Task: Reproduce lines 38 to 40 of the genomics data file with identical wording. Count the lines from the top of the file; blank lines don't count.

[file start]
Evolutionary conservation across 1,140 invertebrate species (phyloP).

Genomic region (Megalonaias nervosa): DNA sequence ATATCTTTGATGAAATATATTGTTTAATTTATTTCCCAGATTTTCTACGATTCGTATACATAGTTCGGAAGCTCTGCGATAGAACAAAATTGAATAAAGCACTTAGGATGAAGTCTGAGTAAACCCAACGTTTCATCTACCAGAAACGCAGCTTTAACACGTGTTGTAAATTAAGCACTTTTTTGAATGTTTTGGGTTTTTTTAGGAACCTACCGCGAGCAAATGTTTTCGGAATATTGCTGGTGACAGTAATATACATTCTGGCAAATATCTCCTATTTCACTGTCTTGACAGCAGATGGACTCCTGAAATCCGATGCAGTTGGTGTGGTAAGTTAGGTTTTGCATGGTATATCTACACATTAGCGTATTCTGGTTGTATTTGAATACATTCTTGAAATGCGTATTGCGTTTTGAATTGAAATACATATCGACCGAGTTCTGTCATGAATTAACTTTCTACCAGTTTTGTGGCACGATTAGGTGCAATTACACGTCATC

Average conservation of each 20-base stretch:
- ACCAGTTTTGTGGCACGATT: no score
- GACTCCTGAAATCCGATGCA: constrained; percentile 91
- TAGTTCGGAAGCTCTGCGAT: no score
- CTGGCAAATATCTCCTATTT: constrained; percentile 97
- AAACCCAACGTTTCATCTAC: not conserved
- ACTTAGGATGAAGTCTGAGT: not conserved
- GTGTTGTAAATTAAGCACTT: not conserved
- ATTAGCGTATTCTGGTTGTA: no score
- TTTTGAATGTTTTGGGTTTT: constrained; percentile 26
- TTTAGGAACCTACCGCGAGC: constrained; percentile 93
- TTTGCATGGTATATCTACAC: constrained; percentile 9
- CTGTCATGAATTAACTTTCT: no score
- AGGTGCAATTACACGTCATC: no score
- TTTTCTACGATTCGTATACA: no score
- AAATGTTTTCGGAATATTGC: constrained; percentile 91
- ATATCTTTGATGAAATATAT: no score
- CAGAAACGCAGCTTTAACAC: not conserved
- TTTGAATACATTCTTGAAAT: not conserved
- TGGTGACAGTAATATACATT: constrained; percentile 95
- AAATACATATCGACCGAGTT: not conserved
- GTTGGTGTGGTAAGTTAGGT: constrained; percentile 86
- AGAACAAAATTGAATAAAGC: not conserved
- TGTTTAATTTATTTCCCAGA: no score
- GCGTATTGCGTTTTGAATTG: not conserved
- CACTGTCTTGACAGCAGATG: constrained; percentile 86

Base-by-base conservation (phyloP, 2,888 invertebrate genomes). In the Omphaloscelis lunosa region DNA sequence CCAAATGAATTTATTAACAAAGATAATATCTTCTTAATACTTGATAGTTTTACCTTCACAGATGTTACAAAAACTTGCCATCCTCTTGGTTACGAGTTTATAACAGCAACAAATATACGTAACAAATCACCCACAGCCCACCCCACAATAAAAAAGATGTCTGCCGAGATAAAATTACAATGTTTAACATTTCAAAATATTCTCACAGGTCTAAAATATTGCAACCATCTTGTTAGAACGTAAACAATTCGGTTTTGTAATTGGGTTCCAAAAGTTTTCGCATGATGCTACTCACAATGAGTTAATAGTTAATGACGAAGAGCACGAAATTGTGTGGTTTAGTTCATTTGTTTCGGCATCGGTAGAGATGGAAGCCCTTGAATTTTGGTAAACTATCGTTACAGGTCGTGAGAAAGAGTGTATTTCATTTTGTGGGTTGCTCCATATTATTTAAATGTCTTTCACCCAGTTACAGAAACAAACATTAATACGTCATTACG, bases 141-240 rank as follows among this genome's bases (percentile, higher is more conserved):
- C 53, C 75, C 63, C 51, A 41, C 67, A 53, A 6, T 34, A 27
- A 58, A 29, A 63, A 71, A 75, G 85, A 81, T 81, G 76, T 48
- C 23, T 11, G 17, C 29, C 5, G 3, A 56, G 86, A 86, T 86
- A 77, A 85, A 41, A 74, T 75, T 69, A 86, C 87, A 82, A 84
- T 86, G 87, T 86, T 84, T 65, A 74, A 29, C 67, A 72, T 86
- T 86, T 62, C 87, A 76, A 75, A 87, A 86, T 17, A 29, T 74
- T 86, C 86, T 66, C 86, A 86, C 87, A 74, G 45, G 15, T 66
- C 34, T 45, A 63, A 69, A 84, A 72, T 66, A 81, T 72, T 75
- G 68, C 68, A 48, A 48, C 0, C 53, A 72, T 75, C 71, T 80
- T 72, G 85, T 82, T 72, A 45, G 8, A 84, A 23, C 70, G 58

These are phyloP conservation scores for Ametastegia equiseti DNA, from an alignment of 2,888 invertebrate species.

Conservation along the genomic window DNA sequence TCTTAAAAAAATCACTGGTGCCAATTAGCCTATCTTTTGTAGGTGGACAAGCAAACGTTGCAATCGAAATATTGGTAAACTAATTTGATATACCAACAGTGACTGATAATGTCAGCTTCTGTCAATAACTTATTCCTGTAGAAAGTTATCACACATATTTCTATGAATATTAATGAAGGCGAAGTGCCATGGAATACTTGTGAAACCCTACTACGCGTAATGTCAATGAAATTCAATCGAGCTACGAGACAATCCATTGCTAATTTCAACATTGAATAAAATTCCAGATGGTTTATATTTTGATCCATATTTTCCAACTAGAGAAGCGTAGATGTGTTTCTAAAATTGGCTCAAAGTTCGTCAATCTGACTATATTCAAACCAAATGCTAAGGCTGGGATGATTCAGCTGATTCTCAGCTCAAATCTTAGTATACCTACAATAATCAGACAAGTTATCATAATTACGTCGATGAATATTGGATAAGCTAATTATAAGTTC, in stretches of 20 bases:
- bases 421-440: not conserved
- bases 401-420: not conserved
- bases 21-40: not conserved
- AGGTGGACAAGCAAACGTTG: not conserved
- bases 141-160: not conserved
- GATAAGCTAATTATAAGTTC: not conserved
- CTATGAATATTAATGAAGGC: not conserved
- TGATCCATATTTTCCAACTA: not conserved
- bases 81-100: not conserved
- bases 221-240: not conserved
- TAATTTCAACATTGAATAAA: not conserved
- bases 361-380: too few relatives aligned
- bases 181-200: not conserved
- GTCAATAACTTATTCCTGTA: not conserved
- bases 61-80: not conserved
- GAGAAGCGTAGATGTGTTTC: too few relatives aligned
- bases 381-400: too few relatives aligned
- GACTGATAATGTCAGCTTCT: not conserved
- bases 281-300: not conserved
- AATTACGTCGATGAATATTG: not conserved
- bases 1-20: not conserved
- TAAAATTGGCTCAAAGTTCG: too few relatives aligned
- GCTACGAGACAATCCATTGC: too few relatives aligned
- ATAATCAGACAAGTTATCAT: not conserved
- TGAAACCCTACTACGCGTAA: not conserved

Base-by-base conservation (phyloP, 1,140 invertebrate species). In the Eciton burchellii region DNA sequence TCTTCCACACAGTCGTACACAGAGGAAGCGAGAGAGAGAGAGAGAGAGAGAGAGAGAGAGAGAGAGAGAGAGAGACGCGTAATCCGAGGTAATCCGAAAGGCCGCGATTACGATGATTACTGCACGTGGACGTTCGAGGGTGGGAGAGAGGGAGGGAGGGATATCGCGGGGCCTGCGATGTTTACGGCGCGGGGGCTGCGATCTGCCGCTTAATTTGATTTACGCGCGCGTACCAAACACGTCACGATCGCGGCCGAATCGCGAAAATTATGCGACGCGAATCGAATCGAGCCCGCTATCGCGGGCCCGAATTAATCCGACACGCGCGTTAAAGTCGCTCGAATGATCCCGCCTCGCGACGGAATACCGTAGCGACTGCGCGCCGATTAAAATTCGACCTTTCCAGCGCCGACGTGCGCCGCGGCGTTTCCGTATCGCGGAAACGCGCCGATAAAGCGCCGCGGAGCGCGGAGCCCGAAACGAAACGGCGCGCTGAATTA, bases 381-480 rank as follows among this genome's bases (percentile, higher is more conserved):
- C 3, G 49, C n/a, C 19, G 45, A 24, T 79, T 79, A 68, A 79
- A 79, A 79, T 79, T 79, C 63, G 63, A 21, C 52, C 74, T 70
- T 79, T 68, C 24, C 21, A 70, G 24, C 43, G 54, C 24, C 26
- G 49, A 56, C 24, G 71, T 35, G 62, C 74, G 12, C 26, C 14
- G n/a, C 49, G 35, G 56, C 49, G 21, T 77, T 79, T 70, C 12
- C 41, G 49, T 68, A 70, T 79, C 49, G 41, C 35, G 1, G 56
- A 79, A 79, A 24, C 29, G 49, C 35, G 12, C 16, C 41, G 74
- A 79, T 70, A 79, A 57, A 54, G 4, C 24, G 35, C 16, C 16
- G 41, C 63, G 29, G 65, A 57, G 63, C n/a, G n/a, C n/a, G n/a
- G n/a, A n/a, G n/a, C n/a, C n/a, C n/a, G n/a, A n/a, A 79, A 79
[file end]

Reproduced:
- G 68, C 68, A 48, A 48, C 0, C 53, A 72, T 75, C 71, T 80
- T 72, G 85, T 82, T 72, A 45, G 8, A 84, A 23, C 70, G 58

These are phyloP conservation scores for Ametastegia equiseti DNA, from an alignment of 2,888 invertebrate species.